Congratulations! The offer has been accepted, the clock has now started, and it's time for you to:
Order Your Inspection:
We will guide you through the inspection. NOTE: If you think it is possible that you will be obtaining an FHA 203(k) Standard loan, you will want to have the FHA 203(k) Consultant do a feasibility study prior to performing the full work write up. Contact me for details.
Meet With The Contractor And FHA 203(k) Consultant:
You'll go over the estimate of all the repairs, updates, and rehab that will be done to the property.
Contact Your Loan Originator:
To discuss the outcome of your meetings with your contractor and the FHA 203(k) Consultant and determine the best loan option to suit your needs. If you have additional repairs required as an outcome of your home inspection, these repairs can be included into the estimate as well.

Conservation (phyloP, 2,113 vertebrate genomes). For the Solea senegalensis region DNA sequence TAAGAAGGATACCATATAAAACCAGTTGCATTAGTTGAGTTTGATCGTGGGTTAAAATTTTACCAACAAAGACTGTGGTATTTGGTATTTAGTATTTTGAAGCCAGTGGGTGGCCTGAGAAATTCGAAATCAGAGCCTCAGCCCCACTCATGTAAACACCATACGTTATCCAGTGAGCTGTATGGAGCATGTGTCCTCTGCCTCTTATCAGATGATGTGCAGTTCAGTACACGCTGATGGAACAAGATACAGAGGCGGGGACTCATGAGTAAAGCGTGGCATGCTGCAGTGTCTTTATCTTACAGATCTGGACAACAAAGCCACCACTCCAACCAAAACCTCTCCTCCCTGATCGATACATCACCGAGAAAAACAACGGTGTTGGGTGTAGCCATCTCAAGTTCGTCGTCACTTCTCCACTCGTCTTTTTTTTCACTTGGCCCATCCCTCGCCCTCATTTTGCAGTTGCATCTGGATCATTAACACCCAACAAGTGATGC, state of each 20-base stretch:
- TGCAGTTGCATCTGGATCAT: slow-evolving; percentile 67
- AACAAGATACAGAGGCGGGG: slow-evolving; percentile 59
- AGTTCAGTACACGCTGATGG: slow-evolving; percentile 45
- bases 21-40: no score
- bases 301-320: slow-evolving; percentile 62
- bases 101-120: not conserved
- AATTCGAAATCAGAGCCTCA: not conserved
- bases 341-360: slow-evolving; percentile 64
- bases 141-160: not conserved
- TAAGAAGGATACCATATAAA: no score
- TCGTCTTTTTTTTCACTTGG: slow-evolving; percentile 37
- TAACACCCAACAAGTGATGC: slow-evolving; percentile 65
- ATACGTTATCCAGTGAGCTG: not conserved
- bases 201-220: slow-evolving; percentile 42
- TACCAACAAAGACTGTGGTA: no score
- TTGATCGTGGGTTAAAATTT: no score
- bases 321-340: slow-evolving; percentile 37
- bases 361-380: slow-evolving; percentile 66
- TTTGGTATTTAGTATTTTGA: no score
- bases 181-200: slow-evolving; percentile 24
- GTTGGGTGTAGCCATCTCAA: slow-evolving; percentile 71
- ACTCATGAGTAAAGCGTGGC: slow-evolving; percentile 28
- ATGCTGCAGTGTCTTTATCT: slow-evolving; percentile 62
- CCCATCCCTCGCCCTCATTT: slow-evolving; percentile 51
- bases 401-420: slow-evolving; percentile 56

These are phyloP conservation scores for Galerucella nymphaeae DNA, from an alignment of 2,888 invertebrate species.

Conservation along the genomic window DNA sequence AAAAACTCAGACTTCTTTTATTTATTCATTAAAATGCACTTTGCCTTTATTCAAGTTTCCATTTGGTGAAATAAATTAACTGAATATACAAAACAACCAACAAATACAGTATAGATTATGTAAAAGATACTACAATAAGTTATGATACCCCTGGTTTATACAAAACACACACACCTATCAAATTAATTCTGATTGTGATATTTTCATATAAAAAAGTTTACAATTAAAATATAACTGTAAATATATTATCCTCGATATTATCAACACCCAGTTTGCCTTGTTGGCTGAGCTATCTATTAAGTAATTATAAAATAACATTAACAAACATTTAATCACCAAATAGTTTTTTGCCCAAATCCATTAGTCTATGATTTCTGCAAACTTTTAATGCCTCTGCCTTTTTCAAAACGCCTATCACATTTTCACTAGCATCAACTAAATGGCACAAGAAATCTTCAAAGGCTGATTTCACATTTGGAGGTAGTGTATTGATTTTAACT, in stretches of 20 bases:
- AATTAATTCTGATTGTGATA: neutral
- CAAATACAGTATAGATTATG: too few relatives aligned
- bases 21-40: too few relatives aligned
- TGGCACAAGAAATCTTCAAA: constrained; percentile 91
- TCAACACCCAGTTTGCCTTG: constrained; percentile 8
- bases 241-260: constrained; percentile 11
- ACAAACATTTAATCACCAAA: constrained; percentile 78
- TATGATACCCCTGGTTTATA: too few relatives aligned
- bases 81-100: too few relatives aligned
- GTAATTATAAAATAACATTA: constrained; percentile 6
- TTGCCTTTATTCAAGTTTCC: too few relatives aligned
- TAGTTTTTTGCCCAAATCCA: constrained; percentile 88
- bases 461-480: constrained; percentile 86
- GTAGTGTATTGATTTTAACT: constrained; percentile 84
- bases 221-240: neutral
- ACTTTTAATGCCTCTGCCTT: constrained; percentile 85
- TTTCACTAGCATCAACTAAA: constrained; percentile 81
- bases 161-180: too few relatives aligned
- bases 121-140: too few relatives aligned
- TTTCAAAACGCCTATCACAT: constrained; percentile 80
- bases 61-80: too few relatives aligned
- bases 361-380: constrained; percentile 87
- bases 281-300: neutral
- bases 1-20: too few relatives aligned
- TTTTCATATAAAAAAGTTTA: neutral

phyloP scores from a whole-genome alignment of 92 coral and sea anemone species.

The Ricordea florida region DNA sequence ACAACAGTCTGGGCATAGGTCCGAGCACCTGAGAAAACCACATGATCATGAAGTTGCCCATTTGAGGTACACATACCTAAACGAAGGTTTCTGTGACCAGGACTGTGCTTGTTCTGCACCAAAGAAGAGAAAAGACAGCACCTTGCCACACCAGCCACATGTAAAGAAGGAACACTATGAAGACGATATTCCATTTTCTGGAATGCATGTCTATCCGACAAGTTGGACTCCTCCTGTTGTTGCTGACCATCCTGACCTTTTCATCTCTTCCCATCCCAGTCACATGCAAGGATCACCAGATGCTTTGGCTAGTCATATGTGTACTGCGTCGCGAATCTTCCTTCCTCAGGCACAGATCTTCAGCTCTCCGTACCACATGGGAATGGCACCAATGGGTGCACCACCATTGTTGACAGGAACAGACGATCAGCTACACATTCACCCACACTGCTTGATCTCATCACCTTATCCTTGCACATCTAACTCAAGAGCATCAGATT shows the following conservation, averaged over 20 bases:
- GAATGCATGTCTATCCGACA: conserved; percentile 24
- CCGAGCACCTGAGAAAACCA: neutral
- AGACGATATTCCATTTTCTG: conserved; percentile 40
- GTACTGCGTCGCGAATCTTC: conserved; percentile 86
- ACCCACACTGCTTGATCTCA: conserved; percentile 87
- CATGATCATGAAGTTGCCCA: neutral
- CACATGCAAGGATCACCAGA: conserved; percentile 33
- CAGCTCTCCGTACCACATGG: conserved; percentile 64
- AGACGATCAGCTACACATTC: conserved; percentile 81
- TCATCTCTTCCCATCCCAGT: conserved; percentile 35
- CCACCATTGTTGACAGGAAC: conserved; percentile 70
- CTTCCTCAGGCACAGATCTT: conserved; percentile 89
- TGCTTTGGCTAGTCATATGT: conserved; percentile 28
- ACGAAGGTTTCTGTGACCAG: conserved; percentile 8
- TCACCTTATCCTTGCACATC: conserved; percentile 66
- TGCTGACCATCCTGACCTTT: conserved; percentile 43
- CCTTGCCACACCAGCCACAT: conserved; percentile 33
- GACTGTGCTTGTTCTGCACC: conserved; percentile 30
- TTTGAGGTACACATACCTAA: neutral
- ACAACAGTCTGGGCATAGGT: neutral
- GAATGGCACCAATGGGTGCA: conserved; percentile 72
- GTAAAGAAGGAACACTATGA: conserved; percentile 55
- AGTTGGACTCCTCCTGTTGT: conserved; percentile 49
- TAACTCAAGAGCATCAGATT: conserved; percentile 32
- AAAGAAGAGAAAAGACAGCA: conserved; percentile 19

Step 6) The Appraisal Is Ordered
Once your inspection has been completed and you have received all estimates giving you a breakdown of the costs of the work to be done, your loan originator will order the appraisal. The appraiser will go out to the property and give an "as is" value as well as an "after improved" value (also known as a "subject to" value).
Note: On a purchase, the "as-is" value is what you are purchasing the property for.
Step 7) Verifying The Loan Amount
Now that the appraisal has been completed and received, your loan numbers can be finalized.
On a purchase transaction, the maximum loan amount is based on lesser of the following multiplied by 96.5%:
On a refinance, the maximum loan amount is based on the lesser of the following:
Closing costs and prepaids can be financed on a refinance transaction if equity is available.